Tema Manhean, Tema (GH)

Jane Drew & Maxwell Fry


  • Michelle Provoost International New Town Institute (INTI)


In 1952, a year after Kwame Nkrumah became the first Prime Minister of what was then the British colony of the Gold Coast (now Ghana), the decision was made to build a brandnew harbour as part of the ambitious Volta River Project. For the relocation of Tema, a small fishing village that stood in the way of the new development, the English office of Maxwell Fry, Jane Drew and Denys Lasdun was engaged.

Although there was a plan for a whole new city to be built on the site of the demolished village, it was decided not to incorporate the villagers in this new city. Instead, a separate settlement was designed (Tema Manhean) so that the villagers could keep their own identity while still improving their living environment. This decision caused a serious dilemma: because of its authenticity the tribe was condemned to remain an enclave of traditional living, while next door in the new Tema (p. 194) modern progress unfolded in all its attractiveness.

Fry and Drew developed a social and participatory hands-on approach, working in cooperation with the African chiefs. In Old Tema, they started mapping the existing fishing village spatially and socially, and examined the cultural traditions and the social structure. The process initiated for the resettlement of the villagers was remarkable, since it involved participation of the residents to a degree uncommon at that time, even in Europe. The main problems the architects encountered had to do with the power structure within the village and conflicting interests of residents, as well as discussions about identity, respect, individual versus collective interests, social structure and last but not least, money. It took seven years and some bulldozers to convince the whole community to move.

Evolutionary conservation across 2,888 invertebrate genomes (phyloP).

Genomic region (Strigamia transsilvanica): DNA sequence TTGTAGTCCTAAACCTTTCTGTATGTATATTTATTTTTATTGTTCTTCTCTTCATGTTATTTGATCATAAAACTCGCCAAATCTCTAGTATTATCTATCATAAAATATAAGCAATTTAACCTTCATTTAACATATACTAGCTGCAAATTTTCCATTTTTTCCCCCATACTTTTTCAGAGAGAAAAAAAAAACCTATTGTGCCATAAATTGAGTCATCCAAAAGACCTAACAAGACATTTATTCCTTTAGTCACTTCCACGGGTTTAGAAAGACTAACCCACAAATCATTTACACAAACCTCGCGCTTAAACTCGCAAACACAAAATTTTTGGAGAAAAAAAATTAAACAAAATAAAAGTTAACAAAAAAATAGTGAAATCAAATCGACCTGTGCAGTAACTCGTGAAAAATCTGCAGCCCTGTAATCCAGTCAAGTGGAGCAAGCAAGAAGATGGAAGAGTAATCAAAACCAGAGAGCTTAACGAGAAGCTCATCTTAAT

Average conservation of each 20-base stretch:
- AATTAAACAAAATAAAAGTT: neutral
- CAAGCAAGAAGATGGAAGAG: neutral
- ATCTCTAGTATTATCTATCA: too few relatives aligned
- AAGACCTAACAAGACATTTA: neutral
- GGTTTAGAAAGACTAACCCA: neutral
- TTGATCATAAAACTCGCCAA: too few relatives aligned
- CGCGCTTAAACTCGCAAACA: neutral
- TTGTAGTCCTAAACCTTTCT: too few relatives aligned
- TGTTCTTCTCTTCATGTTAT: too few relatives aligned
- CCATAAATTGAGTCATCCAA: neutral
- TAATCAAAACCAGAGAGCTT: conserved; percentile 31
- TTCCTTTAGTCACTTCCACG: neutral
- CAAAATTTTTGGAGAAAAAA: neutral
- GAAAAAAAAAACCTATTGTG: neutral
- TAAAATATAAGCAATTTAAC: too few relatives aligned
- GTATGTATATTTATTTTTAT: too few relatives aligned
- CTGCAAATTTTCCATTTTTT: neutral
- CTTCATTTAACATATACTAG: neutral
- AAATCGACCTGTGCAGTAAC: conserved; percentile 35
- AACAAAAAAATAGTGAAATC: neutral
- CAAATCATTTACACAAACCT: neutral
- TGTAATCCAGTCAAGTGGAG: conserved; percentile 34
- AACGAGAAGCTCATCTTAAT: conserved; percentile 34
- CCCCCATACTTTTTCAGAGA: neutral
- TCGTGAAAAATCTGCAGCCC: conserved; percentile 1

Author Biography

Michelle Provoost, International New Town Institute (INTI)

Dr. Michelle Provoost is an architectural historian specialised in urban planning history, postwar architecture and contemporary urban development. She co-founded the office of Crimson Architectural Historians in 1994, which has subsequently been engaged in a large number of research and design projects in the fields of urban planning, architecture and art. Since 2008 Dr. Provoost has served as Director of the International New Town Institute (INTI) in Almere, the Netherlands. Under her direction, INTI has grown into an internationally known center for education and research relating to New Towns. Dr. Provoost is the head editor of the INTI publications. She teaches at various universities in the Netherlands and abroad and continues to be in great demand as a public speaker. She lectures regularly throughout Europe, Asia, Africa and the United States, and has been involved in many municipal, national and private committees and juries.